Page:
UTEP to prolong spring break, shift to online classes

university plans to have students finish the semester remotely

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UTEP President Heather Wilson announced the university will prolong spring break for a week and shift classes to online for the remainder of the semester starting March 30 in a Friday, March 13, press conference.

Valeria Olivares, Editor in Chief

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UTEP President Heather Wilson announced the university will prolong spring break for a week and shift classes to online starting March 30. 

“UTEP will participate in community mitigation practices to slow the transmission of respiratory virus infections,” Wilson said during a press conference Friday, March 13. 

The university plans to have students finish the semester remotely. 

“We want to keep our students, faculty and staff healthy to the best of our ability,” Wilson said. “We want to complete the semester without disruption of educational progress.” 

Wilson said UTEP’s Center for Accommodations and Support Services staff will be helping, accommodating and working with students with disabilities. 

“We have tech support services and Extended University, who are experts at making those accommodations,” said Interim Provost John Wiebe. “They’ll be ready to support faculty as they prepare for remote delivery.” 

Extended University is UTEP’s “hub for online and other nontraditional academic programs, professional training and education,” according to its website.

The entire campus will remain open while observing social distancing guidance from the Centers for Disease Control and Prevention, Wilson said.  

We will do everything we can as faculty and staff to keep (students) on track for (their) degree,” Wilson said. “But this is going to require hard work and flexibility from you, too. We know that. In every challenge, an opportunity.”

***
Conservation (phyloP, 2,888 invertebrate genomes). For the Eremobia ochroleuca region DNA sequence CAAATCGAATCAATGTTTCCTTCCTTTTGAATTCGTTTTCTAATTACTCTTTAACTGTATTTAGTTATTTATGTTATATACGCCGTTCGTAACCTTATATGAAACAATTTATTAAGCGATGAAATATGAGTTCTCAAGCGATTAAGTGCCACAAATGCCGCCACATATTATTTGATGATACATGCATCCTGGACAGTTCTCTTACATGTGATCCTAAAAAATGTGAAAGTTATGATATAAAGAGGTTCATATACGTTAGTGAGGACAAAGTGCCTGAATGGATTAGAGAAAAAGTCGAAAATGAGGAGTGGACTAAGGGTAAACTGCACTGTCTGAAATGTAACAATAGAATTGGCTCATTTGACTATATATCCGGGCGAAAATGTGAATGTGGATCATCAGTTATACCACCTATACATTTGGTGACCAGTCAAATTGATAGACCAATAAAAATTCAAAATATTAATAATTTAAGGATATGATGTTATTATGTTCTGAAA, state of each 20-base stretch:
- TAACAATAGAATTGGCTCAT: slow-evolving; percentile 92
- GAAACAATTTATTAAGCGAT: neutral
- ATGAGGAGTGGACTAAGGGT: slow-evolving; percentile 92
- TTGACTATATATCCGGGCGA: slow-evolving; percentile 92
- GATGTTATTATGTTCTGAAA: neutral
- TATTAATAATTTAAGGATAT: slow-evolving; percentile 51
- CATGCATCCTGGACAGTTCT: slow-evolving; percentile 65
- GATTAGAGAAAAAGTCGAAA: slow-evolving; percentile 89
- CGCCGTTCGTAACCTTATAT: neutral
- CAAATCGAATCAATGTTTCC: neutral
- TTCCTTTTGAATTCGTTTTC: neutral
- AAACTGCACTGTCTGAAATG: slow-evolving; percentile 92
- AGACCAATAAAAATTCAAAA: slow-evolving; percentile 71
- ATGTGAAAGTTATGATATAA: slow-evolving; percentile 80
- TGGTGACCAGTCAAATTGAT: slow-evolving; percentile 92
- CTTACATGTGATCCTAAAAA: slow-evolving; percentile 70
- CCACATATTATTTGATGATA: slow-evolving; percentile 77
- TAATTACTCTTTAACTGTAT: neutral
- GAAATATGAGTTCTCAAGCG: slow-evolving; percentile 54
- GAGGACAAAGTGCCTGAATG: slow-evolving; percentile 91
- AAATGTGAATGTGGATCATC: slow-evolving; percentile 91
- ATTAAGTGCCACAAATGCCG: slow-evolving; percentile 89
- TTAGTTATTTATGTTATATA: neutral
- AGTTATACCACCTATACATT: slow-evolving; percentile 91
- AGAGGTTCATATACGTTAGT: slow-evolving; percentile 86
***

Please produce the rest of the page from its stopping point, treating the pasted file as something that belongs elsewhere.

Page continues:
For courses or labs that cannot be taught remotely, university faculty and staff will reconfigure the classes and classrooms to “achieve social distance,” Wilson said. During spring break, university staff will adjust public spaces to distance seats and more. 

“This is a very large and complex institution and, while we’re announcing and putting out guidelines to our faculty, staff and students today, there are thousands of decisions that are made every day,” Wilson said. “Which is why we’re giving … goals to our faculty and staff … and asking them to use their intelligence and creativity to meet the needs of our students.” 

Following the declaration of state of disaster of Texas, the university expects that other large gatherings that are renting space from UTEP, including the Don Haskins Center, will be postponed or cancelled.  

UTEP has suspended university-sponsored travelwith the exception of those crossing to and from Ciudad Juarez, Mexico. 

Wilson said it is too early to announce whether spring commencement will be cancelled, postponed or continue as planned. 

Information about which computer labs will be open and available for students will come later, Wilson said. The labs will be cleaned to ensure student access. 

UTEP’s Technology Support Services offered remote teaching workshops and webinars for professors to prepare for the university’s possible closure the same Friday. 

El Paso Community College (EPCC) will resume classes online starting March 30 and throughout the duration of the semester.  

“Classes comprised of components that can’t be done online such as clinical, practicums and some labs will be handled on a case-by-case basis. Students should contact their instructors,” according to the EPCC website. 

Valeria Olivares may be reached at [email protected]